General Electric (GEFree General Electric Stock Report), a Connecticut-based industrial conglomerate and financial services company, recently reported June-period results. It was a good quarter for GE, as revenues increased 2%, to $36.2 billion, and operating share earnings expanded 8%, to $0.39. The top-line figure was only about $100 million below most expectations, while the share-net number was in line with our target as well as with most other analysts' estimates. However, GE shares slipped in the hours following the earnings release.

Industrial segment revenues rose 7% overall, to $26.2 billion, thanks to internal growth of 5% and acquisitions. Orders in key growth markets jumped at a double-digit pace, and GE managed to report increases in six of nine regions, overall. Margins were about 20 basis points wider than the number reported in the year-earlier term, so segment profits rose 9%, to $4.2 billion.

At GE Capital (GECC), the top line slipped 6%, to $10.2 billion, and the business reported a small loss. The segment continues to execute its strategy of decreasing the size of its non-core portfolio. Indeed, on the heels of the announcement that GECC will be divesting the consumer bank in the Nordics, GECC stated that it is targeting the IPO of its North American Retail Finance unit (Synchrony Financial) for the end of July, the first step in a planned, staged exit from that business. We think a more-streamlined financial services arm will eventually lead to bigger profits here.

In other news, GE continues to move forward with the planned acquisition of Alstom's Power and Grid businesses. It will be the largest deal in the company's long history, at nearly $17 billion, and ought to close sometime in 2015. We surmise the complexity of the transaction, and the numerous parties involved, is a big reason why management has yet to narrow down the timeframe for the completion of the deal. Still, management remains confident that the addition of the Alstom assets will add $0.06-$0.09 to share earnings in 2016. This acquisition also accelerates GE's planned portfolio strategy to achieve 75% of earnings from the Industrial business by 2016. In addition, management stated that the company is also making good progress with its expense-reduction and simplification goals. Indeed, General Electric is on track to meet its goal of cutting $1 billion, or more, in structural costs this year.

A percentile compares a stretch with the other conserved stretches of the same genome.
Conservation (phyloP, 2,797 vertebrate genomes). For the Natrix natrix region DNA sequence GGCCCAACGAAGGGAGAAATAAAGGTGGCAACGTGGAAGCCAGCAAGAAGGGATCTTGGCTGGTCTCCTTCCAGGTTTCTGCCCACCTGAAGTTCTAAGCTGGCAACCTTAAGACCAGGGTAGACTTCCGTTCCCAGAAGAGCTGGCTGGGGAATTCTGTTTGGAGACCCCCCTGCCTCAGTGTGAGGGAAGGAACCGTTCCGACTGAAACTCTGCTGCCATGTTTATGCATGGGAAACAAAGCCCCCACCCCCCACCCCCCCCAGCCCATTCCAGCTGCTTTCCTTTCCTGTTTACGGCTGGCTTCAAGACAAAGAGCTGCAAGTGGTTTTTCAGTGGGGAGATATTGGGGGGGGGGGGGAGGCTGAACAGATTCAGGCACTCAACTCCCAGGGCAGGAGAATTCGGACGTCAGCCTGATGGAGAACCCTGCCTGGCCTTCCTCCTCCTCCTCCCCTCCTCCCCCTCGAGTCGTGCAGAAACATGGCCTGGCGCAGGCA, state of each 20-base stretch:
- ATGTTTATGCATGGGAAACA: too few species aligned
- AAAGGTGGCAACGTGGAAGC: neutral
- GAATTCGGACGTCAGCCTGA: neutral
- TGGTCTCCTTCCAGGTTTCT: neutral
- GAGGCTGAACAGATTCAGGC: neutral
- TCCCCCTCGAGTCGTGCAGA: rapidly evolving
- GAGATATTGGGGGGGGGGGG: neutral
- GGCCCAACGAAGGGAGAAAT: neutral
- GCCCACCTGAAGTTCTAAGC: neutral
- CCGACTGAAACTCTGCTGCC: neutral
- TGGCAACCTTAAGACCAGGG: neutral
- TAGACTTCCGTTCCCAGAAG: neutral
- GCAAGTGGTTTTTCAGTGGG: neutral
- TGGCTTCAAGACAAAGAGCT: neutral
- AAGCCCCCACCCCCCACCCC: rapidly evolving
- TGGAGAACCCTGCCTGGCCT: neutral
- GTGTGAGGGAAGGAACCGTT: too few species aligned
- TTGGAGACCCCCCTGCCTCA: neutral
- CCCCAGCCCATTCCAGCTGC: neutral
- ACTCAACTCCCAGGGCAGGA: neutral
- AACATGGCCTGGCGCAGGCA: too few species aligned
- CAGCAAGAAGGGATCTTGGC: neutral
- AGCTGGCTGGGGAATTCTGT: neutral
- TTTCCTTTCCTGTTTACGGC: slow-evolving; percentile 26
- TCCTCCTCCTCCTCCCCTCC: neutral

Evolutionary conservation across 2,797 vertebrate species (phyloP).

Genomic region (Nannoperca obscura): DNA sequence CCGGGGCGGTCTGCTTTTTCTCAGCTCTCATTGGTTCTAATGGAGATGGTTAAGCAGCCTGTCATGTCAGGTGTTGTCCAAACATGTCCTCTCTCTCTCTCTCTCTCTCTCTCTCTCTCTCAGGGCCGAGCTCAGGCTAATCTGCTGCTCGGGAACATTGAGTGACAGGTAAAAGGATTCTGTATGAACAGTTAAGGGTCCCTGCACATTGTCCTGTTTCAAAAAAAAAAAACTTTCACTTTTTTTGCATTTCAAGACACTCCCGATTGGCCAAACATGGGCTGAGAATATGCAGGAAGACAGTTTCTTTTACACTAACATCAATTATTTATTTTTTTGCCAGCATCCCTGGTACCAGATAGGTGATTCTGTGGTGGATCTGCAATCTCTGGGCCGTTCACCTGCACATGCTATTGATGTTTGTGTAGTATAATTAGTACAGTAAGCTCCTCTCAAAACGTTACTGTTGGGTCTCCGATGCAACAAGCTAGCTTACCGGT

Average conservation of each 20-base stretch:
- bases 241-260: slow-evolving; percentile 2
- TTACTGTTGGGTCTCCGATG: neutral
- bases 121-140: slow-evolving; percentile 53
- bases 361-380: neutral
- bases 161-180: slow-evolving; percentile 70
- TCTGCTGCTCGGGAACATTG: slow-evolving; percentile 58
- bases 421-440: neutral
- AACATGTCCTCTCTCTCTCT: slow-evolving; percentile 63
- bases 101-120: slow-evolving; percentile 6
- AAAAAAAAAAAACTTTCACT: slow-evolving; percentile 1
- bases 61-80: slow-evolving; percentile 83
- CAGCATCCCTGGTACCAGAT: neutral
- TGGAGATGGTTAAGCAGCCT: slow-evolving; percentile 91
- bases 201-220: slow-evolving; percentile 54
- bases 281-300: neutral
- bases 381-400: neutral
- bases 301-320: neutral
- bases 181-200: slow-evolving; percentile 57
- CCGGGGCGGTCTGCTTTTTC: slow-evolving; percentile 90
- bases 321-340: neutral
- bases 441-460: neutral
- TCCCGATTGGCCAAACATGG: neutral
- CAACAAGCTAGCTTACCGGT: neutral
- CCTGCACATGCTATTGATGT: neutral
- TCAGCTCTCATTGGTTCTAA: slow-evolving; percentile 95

Finally, GE continues to generate a healthy amount of free cash flow, and much of it is being returned to shareholders via dividends ($4.4 billion) and stock buybacks ($1.5 billion). The dividend yield is well above average, especially for an industrial conglomerate of this size, and the share count should continue dwindling in the coming quarters.

Investors on Wall Street bid GE stock slightly higher in early trading, as the positive news about the Industrial group and repositioning and restructuring efforts took center stage. We continue to recommend this neutrally ranked blue chip, thanks to its worthwhile dividend yield and decent long-term capital appreciation potential. However, investors should note that GE shares are much more volatile than the majority of their Dow-30 counterparts. As for our estimates, we are leaving them largely unchanged for now, and expect GE to report low- to mid-single-digit sales and share-earnings growth for the full year, though growth in the second half should be better.

About The Company: Founded in 1892, General Electric Company has grown into one of the largest and most diversified industrial companies in the world. With products ranging from aircraft engines, power generation, oil and gas production equipment, and household appliances to medical imaging, business and consumer financing, and industrial products, it serves customers in more than 100 countries. On a geographic scale, more than half of General Electric’s revenues came from overseas in 2013. 

At the time of this article’s writing, the author did not have positions in any of the companies mentioned.